Football men generally do not approve of the Andover plan for general application, claiming that the free circulation of ideas and methods which comes from an extended schedule with outside rivals is required to maintain high playing standards. Its applicability to secondary schools which have extended areas of available playing fields is readily apparent.(7)
The St. Paul (Minnesota) Dispatch expressed a different anti-professional point of view:
The reform that has been introduced at Andover is of the sort that is needed to preserve amateur athletics. It takes account of football, baseball, and other activities---and the system is to apply all the year at Andover---as agencies for the general development of the students. It takes account of football, for example, as a sport pure and simple and not as a means of demonstrating superiority over a rival institution, of scoring a victory for the sake of winning. Andover has the right idea and as the nursery of college athletics its influence should be far reaching.(8)
If a successful first season and a win over Exeter were to be the ultimate determinants of the new system's value, the gods were propitious on both counts. After working together only a week the picked team lost to Harvard Freshmen 21 to 0. Unfortunately for Andover that day Captain Van Brocklin, Sheldon, and Jones---the bricks and mortar of the line---were sidelined for academic reasons, and Eddie Mahan, star halfback and later All-American at Harvard, was incapacitated with a badly sprained ankle. But the following week and thereafter, with all the former delinquents and walking wounded present and accounted for, Andover defeated strong Dartmouth and Yale Freshmen teams on successive Saturdays. The crowning vindication came at Exeter on 11 November, when a powerful line, spearheaded by Van Brocklin and Jones, stopped the Red cold, while a flying fullback named Mahan kept eight thousand spectators, the largest crowd ever to watch a game on Exeter's Plimpton Field, on their feet with his spectacular running and kicking. The final score of 32 to 5 was satisfying for many reasons. The experiment had been a spectacular success; thereby the scoffers were silenced. The starting quarterback---Thompson---and two starting tackles---Roberts and Enwright---had been unknowns who were discovered only through the new trial and selection process. Finally, Andover showed a more deceptive, imaginative, wide-open offense, designed to strike more at the Exeter flanks than at their center and keyed to the talents of her brilliant fullback. It appeared that football could be taught and taught well by amateur academicians. The Andover case for anti-professionalism was nationally illustrated, with photographs, by Outing magazine in May 1913 in an article entitled "How Andover solved The Athletics Problem." The writer, H. J. Case, was impressed by the new plan and its essential egalitarianism:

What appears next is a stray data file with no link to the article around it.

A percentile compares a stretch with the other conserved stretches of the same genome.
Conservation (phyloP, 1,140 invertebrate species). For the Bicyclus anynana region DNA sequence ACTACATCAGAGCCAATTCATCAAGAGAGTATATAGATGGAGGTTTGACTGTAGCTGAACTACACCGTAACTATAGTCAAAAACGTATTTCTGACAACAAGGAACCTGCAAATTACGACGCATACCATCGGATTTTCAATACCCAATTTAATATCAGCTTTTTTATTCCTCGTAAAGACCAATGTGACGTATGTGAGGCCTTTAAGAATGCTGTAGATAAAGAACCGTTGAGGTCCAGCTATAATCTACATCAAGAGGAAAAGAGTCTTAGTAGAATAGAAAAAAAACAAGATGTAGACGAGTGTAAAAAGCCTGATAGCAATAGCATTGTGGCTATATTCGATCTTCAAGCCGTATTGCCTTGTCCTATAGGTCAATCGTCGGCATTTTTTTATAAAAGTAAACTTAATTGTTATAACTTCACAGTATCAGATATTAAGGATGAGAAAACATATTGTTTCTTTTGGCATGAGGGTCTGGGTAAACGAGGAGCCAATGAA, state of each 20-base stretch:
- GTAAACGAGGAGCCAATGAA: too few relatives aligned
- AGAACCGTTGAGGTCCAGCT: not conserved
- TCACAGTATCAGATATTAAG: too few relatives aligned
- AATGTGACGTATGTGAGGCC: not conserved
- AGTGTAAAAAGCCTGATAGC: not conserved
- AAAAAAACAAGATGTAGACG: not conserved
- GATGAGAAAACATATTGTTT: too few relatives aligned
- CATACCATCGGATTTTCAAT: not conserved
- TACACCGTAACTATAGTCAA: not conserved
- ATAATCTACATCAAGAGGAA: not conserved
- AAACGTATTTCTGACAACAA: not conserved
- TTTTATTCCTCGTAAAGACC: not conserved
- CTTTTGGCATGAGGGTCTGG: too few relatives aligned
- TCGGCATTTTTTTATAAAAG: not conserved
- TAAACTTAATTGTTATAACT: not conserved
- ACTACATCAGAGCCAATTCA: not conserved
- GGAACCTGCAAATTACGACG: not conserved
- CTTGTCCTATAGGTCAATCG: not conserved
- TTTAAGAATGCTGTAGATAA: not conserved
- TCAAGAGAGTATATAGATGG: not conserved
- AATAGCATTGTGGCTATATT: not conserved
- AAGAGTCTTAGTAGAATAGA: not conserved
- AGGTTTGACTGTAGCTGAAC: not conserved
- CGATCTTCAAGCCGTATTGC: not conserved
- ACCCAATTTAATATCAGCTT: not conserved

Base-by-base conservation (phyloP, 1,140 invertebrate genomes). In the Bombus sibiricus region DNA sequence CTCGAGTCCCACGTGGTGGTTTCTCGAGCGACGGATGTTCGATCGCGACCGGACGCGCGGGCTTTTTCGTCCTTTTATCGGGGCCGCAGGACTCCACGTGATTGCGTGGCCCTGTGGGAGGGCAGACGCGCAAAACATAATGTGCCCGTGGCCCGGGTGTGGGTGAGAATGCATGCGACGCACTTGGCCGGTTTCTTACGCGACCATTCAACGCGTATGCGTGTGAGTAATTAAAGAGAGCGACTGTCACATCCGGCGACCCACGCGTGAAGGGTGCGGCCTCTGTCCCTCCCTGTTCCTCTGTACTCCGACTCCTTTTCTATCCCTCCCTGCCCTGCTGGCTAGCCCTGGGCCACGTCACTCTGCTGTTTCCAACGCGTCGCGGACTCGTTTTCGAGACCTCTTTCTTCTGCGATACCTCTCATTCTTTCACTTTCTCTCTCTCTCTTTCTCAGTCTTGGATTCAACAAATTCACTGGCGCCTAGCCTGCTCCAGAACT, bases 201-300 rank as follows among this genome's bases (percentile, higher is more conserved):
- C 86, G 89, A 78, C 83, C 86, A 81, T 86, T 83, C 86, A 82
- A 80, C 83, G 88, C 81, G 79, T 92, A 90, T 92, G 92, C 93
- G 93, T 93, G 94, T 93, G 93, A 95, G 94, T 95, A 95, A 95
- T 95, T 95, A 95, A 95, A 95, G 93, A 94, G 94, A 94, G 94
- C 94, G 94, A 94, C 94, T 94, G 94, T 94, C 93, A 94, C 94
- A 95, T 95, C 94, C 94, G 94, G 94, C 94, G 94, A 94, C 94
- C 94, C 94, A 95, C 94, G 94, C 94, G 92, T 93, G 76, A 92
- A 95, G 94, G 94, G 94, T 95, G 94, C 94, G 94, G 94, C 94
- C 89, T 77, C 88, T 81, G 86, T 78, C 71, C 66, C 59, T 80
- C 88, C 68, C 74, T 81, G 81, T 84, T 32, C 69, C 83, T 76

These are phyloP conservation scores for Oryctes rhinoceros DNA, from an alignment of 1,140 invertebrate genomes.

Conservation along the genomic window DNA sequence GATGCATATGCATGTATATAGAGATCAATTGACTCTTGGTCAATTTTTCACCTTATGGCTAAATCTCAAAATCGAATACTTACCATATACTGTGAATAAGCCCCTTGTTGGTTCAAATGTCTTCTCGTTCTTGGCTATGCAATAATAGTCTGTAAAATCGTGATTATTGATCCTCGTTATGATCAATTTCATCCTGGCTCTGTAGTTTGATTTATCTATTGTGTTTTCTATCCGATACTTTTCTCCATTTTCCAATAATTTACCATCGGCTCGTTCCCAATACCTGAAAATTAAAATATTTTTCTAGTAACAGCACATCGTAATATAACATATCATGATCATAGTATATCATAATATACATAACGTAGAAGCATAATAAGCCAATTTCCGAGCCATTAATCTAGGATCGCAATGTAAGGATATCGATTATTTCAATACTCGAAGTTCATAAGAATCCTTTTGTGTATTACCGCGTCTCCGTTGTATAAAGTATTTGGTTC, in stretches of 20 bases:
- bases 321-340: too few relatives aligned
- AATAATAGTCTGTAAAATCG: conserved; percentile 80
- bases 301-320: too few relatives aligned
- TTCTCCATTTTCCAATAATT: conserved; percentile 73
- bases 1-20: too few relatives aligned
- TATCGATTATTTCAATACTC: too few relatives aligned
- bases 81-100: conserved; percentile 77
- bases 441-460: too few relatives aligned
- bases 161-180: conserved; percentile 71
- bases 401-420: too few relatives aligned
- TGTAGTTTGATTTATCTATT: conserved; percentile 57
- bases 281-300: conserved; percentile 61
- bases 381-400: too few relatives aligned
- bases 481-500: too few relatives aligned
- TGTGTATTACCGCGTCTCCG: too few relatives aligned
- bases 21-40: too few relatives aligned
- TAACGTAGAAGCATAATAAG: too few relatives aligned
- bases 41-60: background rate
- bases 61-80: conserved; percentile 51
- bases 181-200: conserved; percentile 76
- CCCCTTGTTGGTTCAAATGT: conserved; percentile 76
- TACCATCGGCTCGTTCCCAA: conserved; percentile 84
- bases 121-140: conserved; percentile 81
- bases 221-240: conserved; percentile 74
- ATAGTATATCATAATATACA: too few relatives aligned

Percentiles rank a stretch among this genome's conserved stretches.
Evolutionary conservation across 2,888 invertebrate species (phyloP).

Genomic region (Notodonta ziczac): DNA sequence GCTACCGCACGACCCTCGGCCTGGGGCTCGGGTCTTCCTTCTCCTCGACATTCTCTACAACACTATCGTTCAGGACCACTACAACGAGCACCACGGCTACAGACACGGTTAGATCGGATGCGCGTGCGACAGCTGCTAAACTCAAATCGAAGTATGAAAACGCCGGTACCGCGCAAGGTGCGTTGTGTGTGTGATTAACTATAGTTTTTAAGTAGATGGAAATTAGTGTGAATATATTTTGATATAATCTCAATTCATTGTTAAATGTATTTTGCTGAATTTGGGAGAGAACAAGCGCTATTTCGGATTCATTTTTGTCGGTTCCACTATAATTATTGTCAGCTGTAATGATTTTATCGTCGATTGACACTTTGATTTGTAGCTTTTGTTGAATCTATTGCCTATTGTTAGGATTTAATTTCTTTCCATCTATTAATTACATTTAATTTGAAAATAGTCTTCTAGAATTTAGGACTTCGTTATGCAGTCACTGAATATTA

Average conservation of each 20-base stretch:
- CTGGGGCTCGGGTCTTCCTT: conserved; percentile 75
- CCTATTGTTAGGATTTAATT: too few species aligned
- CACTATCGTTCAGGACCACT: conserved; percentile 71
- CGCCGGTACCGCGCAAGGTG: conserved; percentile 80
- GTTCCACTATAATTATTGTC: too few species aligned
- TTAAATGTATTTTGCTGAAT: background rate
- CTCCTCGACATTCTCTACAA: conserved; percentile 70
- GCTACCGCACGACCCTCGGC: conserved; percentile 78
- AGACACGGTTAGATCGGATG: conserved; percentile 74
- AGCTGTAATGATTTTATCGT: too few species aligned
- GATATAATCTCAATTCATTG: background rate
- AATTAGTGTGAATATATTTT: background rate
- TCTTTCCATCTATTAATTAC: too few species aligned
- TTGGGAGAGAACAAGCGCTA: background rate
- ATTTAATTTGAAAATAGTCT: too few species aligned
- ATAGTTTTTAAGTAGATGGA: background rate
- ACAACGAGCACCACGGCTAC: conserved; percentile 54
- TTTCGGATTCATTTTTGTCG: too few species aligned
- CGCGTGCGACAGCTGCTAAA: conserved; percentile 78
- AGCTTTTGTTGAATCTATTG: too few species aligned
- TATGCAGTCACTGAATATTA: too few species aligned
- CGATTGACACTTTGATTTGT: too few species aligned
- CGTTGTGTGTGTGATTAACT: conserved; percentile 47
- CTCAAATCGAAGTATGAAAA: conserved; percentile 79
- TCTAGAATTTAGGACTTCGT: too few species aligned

Out-of-door sports at Andover are made compulsory, and when the play hour begins there are from 250 to 500 boys in playing togs, cheerleaders, "rooters", and class officers included. No exceptions. Everybody gets out! The energy of the growing boy is conserved and properly fed into growing bodies and brains. Football, baseball, track, soccer, and cross-country are taught by the same men who lecture and hear recitations. The professional coach is gone; the position abolished. Perhaps the faculty coach is not so picturesque nor steeped in the same tense atmosphere as the professional. Probably he doesn't wear that hard, fighting face or lapse at times into the coarse vernacular heard on some playgrounds. But he knows how to teach and what he is teaching. At Andover one of the faculty coaches uses a primer. The boys are taught and quizzed from it much in the same manner as they are in algebra and Latin. The training table has gone, also. It passed with the old regime. Each boy now has to learn what he can eat with safety and what is injurious to him. He does not have the luxury of a specially furnished table with specially cooked food.(9)
Athletic democracy had come to Zion's Hill with considerable fanfare. The Andover Plan had proved itself and would remain an integral part of the school's athletic program until mid-century.
Wittingly or not, the school administration's decision to change its athletic system had a timely effect on a larger reform movement to eliminate football at the college level. In the year 1905-1906 football sank to its lowest depths, owing to the great number of deaths and crippling injuries resulting from mass plays where brute strength and great weight were the determining factors. Many college presidents, led by Eliot of Harvard, either banned football or threatened to do so. Parents of many players forbade them to play. President Theodore Roosevelt, though dedicated to the robust life, said that the game should be made safer. (10) The academic community also insisted on the elimination of "dirty play" deliberately intended to maim, and the illegal proselytizing by coaches and alumni of athletes academically unqualified for admission. As a case in point for the first charge, Andover's eleven had six of its starters out with serious injuries in the fall of 1905. Shady recruiting practices at Andover were obliquely referred to by Al Stearns in describing the resistance to the Andover Plan among some alumni, who insisted that their old school was going to the dogs and was fast becoming a kindergarten. "Remembering their own undergraduate days, when, because so many athletes stopped off on their way to college and made possible teams of collegiate character, they were sure that their old school was 'going intellectual' and that athletics no longer counted. Letters of protest from these disgruntled 'fans' flooded his desk."(11)